The corporate finance sector has continued to attract some of the largest fees for the Big Five and Group A accountancy firms, as they maintain efforts to compete with banks.

Ernst & Young tops the pile for corporate finance fee income in this year’s Accountancy Age Top 50. The firm produced fees of £62.3m and registered a 26% increase. But Deloitte & Touche achieved a higher percentage change of 31.6%, the highest of the Big Five, while KPMG saw its fees rise by 14% to £41m.

Among the Group A firms, HLB Kidsons performed best with a 26% rise in fee income to £2.3m. Kingston Smith also performed well with a 20% increase. While, lower down the Top 50 table, Jacksons achieved a 97% increase, although this amounted to £200,000 income from corporate finance.

The biggest slowdown was felt by The Smith & William-son Group – whose income dropped by 3% to £2.5m – and Solomon Hare which saw a 10% reduction in corporate finance income to £2m.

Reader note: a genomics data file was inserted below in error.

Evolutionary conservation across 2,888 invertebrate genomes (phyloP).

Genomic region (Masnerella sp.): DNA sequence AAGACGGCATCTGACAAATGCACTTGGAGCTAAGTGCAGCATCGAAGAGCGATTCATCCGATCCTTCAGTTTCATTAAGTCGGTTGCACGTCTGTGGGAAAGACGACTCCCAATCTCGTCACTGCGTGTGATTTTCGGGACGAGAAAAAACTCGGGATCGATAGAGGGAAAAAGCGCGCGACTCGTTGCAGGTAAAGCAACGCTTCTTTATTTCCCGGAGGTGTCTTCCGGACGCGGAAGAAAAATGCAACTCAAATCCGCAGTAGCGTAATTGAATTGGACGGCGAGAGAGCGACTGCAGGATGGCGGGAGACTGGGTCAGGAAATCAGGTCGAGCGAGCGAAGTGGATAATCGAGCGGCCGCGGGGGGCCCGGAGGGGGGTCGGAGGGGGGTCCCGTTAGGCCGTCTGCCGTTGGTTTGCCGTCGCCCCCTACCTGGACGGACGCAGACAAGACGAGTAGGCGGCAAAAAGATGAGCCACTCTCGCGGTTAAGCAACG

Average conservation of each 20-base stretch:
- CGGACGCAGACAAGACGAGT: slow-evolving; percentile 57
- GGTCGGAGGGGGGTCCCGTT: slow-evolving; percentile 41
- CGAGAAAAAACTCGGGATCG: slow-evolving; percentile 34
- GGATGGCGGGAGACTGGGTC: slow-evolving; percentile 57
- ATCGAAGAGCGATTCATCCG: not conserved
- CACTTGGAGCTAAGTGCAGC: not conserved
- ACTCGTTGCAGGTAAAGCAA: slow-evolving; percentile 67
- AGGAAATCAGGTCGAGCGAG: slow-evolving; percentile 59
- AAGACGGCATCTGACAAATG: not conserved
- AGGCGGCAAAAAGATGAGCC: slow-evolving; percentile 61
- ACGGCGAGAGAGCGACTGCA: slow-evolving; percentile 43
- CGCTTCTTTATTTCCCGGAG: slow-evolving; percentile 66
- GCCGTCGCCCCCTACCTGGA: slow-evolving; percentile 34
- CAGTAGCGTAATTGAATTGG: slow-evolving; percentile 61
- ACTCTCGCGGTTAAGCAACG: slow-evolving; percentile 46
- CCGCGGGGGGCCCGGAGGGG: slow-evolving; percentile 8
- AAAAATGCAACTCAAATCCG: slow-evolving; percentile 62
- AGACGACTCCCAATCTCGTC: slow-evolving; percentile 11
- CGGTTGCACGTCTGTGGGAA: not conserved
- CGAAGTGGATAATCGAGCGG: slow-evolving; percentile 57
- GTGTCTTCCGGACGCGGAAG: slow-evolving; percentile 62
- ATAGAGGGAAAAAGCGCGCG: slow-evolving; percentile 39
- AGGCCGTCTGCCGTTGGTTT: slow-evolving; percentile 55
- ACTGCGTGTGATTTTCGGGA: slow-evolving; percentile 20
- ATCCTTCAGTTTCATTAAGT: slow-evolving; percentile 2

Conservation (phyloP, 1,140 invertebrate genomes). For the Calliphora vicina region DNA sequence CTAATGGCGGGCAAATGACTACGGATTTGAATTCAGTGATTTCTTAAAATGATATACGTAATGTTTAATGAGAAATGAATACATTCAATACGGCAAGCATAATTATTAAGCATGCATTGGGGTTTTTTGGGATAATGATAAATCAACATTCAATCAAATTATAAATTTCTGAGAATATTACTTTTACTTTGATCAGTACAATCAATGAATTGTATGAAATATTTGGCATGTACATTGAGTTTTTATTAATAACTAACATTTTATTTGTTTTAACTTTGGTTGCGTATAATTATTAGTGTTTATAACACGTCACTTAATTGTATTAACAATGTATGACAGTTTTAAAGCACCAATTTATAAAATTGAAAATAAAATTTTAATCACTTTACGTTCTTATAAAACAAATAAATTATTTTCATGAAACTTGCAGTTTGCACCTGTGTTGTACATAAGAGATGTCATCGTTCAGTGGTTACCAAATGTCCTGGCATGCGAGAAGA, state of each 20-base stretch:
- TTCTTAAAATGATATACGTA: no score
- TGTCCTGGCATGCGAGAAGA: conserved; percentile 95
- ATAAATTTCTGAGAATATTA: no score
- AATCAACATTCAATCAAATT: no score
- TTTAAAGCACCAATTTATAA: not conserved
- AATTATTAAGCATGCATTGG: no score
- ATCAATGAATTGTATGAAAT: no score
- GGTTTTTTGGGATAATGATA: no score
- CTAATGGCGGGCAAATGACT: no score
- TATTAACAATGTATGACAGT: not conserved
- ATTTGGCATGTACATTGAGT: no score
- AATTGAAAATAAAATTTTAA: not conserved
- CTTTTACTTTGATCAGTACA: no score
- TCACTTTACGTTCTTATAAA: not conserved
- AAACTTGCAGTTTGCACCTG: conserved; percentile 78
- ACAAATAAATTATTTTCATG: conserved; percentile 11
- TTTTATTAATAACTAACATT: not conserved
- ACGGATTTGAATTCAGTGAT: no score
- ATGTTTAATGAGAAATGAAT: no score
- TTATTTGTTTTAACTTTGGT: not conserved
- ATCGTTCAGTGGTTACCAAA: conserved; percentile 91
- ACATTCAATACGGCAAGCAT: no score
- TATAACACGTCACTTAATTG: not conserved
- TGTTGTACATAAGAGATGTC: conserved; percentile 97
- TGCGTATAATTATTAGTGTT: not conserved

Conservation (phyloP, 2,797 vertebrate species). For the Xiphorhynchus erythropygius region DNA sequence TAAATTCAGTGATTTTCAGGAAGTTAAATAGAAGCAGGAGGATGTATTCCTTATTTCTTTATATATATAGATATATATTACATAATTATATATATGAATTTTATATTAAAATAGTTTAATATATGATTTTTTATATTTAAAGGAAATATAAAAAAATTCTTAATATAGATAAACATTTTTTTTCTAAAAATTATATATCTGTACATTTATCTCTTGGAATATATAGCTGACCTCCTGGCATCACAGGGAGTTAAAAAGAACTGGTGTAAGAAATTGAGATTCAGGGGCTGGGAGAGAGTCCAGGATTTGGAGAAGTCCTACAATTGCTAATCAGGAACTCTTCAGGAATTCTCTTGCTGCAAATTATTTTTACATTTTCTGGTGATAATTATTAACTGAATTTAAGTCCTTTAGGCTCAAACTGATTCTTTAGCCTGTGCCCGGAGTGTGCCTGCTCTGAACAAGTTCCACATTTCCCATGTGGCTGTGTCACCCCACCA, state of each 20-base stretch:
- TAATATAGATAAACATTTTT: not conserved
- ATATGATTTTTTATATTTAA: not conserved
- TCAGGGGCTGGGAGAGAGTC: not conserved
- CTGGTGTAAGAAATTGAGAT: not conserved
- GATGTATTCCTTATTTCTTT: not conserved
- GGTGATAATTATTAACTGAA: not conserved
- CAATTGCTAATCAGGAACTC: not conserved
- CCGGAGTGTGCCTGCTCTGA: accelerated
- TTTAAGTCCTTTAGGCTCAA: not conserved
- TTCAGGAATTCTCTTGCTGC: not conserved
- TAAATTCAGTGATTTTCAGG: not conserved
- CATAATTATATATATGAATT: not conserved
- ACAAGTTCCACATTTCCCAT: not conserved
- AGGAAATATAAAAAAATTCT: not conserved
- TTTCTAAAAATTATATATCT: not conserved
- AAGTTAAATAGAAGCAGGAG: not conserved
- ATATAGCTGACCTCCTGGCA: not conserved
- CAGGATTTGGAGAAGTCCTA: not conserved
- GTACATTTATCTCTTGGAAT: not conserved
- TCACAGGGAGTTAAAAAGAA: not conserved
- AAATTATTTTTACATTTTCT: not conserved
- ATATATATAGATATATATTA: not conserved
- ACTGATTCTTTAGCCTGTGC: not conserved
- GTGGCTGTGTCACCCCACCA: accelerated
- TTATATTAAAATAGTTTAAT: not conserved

In the mid-tier sector, where some of the most significant new work is made, fees from respondents averaged 2.5%.

Keith Tilson, head of mergers and acquisitions at PwC, said: ‘All of the Big Five have corporate finance and mergers and acquisitions arms.

Now, many banks have amalgamated and are looking at bigger deals. We are big players in deals of up to about £300m, but we average around £30-£40m.’

Fears of an economic decline around the turn of the year proved to be unfounded and business in corporate finance has picked up again.

‘The recession worry has now gone away and deals are still being done,’ Tilson added.

Accountancy firms have increased their stake in the lucrative corporate finance market. For deals above £300m, the merchant banks are still leading the pack.

Trends in the sector have emerged from pan-European investment, globalisation and consolidation – all of which have led to increased business.

Additionally, with business investment moving away from single countries, the introduction of the Euro has also boosted potential markets. By Ben Griffiths